When Jeffrey and Mia were coming to have dinner with the wizard and the princess and me, they stopped at the finest wine shop in Austin and said,
We’re having dinner tonight with Indiana Beagle.”
The owner of the shop raised a finger, smiled and said,
“Ah, then you will be needing a very obscure wine.”
Jeffrey nodded. The wine merchant disappeared briefly, then presented him with a bottle from the back of the store. Jeffrey blew the dust off the bottle and said, “What’s Sagrantino?”
“It’s an Italian grape grown exclusively in the village of Montefalco. There are only 250 acres of Sagrantino in all the world.”
“Is it any good?”
The wine merchant smiled sadly and said, “Sagrantino is inky purple, almost black. It’s an intense, brooding monster with hints of plum, cinnamon, and earth.”
It was at this point in the story that Jeffrey said to us, “That’s when he looked into my eyes and said, ‘Make sure you eat something with every sip. Sagrantino is too intense for anyone, even Indiana Beagle, to try and drink straight.'”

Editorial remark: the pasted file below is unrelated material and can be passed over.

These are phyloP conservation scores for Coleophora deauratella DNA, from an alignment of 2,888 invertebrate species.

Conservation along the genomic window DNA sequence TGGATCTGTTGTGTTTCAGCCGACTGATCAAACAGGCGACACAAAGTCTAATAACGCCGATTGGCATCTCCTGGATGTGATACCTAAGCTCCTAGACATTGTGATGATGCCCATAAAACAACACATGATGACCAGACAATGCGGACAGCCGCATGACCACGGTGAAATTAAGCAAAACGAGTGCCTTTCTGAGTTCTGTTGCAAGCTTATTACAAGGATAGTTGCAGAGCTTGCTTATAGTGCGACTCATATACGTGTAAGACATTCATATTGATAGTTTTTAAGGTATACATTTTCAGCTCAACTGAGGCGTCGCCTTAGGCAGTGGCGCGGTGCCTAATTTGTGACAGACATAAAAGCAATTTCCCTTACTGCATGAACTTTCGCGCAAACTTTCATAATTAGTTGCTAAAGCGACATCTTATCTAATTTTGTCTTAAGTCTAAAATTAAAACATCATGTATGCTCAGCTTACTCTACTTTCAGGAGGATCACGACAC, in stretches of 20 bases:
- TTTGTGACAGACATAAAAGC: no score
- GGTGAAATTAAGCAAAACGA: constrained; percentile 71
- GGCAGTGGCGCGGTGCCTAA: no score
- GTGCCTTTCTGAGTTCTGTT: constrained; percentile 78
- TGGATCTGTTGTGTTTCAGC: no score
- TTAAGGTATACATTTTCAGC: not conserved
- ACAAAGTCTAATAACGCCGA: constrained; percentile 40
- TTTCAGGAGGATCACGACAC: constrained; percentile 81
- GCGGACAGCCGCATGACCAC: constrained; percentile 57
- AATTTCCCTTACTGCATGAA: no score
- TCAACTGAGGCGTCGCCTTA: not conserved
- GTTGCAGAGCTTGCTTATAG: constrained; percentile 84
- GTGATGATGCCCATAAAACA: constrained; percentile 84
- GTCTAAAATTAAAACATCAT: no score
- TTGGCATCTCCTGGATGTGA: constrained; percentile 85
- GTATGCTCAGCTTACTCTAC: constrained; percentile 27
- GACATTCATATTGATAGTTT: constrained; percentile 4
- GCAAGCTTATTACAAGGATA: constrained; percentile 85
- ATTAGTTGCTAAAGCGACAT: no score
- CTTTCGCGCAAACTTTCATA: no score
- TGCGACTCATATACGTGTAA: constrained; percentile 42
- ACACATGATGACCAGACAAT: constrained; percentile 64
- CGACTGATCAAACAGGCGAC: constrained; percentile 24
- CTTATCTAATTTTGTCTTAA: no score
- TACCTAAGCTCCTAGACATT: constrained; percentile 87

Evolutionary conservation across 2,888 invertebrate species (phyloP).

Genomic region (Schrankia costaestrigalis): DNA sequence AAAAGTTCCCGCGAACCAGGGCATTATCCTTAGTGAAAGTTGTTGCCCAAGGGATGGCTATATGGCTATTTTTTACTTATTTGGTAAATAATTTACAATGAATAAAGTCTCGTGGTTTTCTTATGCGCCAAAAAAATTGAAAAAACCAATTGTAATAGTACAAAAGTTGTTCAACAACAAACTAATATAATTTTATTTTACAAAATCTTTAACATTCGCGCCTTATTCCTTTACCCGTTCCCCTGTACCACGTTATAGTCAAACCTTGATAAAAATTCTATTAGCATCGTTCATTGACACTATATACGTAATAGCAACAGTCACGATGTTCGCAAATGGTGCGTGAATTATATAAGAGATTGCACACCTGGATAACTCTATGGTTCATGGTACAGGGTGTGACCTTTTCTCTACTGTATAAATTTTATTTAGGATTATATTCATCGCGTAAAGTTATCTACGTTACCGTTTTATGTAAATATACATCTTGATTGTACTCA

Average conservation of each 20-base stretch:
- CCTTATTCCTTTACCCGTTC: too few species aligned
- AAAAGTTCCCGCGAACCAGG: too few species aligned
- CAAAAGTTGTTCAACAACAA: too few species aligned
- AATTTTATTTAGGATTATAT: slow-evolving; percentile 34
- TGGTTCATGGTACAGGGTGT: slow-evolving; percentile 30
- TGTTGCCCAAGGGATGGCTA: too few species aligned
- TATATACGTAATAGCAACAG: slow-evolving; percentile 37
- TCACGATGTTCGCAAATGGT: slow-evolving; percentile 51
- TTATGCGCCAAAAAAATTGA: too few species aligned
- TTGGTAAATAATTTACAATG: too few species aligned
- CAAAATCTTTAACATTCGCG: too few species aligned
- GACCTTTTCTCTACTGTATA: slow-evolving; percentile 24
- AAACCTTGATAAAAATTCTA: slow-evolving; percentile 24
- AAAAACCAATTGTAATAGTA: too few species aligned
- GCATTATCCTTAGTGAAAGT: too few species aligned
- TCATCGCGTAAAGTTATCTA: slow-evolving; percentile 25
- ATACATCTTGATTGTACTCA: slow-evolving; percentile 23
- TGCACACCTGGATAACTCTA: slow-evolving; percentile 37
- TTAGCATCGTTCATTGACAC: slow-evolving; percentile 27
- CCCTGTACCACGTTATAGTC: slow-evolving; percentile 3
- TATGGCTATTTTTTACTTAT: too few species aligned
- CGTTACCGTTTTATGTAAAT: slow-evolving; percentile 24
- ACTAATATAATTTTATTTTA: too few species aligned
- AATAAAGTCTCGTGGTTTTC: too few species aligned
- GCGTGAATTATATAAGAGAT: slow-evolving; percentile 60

So we let the wine breathe. Looking back, that may have been a mistake, because when it’s lungs were filled, this Sagrantino began to sing. Jeffrey knew the song immediately: Requiem in D minor, by Wolfgang Amadeus Mozart.
You really need to watch both videos to fully understand this wine. You will begin to hear its music in the first video at 1:18, but you will not fully grasp the depth of Sagrantino di Montefalco until the section beginning at 1:58.
Finish the first video. Wipe your eyes and take a breath. Calm your soul.
Watch the second video and you’ll understand why Jeffrey said, “Take the cannoli,” after taking his first sip.